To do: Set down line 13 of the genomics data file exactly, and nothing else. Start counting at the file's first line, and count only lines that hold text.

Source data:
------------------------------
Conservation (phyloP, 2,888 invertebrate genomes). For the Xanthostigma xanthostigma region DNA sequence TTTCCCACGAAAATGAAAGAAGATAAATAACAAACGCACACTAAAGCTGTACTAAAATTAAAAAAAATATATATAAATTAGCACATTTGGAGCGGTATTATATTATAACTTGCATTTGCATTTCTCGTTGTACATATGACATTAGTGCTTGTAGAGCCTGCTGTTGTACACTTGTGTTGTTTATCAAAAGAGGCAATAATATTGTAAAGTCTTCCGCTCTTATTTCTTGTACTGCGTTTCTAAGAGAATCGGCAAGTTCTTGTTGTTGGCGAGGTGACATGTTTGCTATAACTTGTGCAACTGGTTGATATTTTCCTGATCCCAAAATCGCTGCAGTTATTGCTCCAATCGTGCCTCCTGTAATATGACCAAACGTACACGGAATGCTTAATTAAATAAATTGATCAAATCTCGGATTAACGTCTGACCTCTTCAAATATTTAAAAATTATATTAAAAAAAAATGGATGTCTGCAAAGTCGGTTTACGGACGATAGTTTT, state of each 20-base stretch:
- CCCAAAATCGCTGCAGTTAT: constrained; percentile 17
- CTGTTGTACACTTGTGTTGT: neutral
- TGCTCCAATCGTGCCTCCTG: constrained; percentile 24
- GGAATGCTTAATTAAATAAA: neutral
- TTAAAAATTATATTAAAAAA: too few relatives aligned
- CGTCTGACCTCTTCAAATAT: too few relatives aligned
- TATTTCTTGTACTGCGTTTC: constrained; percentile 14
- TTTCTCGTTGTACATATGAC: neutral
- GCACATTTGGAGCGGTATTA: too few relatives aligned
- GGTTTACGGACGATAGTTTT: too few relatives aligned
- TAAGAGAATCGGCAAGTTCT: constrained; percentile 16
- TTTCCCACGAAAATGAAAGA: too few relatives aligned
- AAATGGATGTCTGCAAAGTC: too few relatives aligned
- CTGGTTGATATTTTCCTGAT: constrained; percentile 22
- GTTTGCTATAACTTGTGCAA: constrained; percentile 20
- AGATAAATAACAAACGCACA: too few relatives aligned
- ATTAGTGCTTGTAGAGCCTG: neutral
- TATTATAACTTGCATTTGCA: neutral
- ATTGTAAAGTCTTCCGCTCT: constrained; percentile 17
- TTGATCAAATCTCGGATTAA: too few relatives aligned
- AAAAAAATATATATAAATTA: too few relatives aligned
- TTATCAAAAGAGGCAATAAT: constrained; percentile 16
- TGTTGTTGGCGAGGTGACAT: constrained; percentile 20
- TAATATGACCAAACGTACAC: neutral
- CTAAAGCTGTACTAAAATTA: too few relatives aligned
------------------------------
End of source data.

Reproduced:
- TTTCCCACGAAAATGAAAGA: too few relatives aligned